Judge Carol Brosnahan, a well respected Alameda Superior Court judge, just issued a decision of which we can all be proud.
Electronic home monitoring can mean the difference between a person keeping his job or losing his job, keeping his home or losing his home, raising his kids or watching them be taken by CPS. For these reasons – and a host of others, including the burgeoning costs of county jails – judges sometimes sentence defendants to electronic home monitoring in appropriate cases.
But in Alameda County many judges take the position that electronic home supervision is available as a condition of probation, but is not a substitute for county jail. In other words, when the penal code prescribes a mandatory-minimum in the county jail a judge does not have discretion to order house arrest instead. The basis for this interpretation is that although the California legislature encourages counties to explore house arrest and other alternatives to jail, a predicate for a house arrest program is that the county have in place a contract with the house arrest services provider. Because Alameda County has no such contract, judges in Alameda lack the power – the logic goes – to offer offenders the alternative of house arrest to serve their mandatory minimums.
Last week, Judge Brosnahan issued a decision that empowers judges to sentence defendants based upon the equities of the individual case, and to quit making the excuse that because the County has abjectly neglected to enter a service contract judges hands are tied.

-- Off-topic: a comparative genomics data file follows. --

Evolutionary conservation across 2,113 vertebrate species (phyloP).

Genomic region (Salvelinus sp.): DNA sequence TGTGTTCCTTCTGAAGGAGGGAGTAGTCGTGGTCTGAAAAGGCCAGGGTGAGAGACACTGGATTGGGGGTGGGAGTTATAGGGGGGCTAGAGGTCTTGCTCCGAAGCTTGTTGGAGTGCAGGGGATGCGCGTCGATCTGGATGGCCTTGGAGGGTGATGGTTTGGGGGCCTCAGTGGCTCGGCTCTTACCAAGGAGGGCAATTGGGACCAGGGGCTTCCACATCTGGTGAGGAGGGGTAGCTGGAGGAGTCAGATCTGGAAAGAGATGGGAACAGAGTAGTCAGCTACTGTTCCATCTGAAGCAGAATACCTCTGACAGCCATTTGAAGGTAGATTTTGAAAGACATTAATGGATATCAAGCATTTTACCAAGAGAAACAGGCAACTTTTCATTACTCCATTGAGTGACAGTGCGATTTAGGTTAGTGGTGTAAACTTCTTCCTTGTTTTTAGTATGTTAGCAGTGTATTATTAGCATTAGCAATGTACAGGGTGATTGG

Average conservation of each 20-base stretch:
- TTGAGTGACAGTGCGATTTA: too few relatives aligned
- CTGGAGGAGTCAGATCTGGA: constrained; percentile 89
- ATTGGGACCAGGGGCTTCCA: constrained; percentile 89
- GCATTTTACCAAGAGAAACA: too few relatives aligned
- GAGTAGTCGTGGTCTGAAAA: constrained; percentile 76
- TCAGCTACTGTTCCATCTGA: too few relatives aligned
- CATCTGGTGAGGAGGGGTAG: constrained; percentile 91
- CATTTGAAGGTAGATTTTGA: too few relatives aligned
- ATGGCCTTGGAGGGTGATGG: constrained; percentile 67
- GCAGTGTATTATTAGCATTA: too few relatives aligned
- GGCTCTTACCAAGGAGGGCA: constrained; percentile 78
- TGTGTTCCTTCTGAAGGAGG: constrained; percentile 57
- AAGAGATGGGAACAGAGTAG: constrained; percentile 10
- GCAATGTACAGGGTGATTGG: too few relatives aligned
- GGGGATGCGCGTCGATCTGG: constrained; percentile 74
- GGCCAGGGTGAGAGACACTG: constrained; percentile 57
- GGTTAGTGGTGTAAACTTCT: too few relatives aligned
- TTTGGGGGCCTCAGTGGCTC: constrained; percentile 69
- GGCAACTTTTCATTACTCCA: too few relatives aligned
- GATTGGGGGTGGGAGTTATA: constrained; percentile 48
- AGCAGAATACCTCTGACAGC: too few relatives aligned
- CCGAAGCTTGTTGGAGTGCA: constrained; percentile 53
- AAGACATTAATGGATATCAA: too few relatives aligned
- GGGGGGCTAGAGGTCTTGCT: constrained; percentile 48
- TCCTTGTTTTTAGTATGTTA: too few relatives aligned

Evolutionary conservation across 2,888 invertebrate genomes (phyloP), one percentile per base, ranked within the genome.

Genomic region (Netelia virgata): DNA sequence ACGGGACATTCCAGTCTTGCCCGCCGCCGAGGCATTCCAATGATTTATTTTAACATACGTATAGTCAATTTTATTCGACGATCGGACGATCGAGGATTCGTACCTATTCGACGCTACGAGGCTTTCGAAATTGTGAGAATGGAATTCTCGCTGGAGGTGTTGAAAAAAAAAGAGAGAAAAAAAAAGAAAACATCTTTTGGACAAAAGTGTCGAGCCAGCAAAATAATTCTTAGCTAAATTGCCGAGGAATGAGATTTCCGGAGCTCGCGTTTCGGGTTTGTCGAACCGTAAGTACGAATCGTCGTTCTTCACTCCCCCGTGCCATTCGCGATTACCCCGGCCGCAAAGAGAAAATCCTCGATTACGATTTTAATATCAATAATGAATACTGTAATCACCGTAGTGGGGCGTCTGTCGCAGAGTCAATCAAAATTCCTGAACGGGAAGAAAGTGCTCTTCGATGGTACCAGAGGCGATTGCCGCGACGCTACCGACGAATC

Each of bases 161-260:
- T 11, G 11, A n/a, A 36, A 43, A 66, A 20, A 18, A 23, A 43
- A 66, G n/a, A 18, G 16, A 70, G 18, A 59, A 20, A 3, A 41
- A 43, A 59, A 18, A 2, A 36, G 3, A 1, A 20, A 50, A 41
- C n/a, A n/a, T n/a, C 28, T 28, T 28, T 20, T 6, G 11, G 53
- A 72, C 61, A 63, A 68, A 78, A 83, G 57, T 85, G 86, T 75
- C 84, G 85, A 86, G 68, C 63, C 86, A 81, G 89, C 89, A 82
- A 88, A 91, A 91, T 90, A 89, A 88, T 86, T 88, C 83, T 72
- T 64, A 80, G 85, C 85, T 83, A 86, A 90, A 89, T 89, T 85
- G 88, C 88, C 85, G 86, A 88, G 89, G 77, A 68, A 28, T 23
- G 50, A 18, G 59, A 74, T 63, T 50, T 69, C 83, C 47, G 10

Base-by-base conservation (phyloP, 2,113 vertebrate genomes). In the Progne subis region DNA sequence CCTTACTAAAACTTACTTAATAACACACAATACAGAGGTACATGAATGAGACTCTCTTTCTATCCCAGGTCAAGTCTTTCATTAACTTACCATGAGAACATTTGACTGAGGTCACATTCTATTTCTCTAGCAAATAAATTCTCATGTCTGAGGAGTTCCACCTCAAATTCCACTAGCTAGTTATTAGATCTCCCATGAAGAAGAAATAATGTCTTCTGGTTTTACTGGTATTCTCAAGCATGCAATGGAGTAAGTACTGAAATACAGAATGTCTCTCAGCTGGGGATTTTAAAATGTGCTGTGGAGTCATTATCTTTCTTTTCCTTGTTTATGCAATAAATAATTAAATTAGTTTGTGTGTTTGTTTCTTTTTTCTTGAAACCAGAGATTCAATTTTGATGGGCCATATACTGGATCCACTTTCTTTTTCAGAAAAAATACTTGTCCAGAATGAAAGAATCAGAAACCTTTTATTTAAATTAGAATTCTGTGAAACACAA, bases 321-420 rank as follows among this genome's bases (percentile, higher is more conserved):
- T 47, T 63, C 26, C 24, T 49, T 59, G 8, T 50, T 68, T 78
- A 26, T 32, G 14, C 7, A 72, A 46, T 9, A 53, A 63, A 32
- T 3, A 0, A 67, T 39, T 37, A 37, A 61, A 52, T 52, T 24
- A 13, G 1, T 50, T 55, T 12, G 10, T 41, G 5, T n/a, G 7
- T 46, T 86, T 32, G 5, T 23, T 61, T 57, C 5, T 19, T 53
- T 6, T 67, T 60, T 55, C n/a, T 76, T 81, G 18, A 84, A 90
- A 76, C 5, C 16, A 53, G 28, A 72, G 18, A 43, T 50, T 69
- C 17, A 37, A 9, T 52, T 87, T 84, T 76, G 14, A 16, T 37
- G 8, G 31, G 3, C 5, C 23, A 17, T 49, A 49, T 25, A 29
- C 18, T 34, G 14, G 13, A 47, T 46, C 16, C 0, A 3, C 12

Brosnahan noted that LCA (short for “Leaders in Community Alternatives”) is a reputable company that has earned community confidence. Judges in Alameda County often use LCA to provide house arrest in cases where there is no mandatory minimum, and LCA has entered contracts with other counties. In the case before her the defendant was sentenced to a third DUI, which carries a mandatory minimum sentence of 120 days in the county jail. Judge Brosnahan reasoned that because defendants who are convicted of the same offense in other counties have the opportunity for electronic home monitoring, defendants in Alameda County would be denied ‘equal protection of the law’ if judges categorically rejected home detention merely because Alameda County has stubbornly refused to enter into a global service contract. The judge sentenced the defendant, who was employed and a single father, to electronic monitoring rather than county jail.
This decision should embolden more Alameda County judges to impose thoughtful alternatives to incarceration.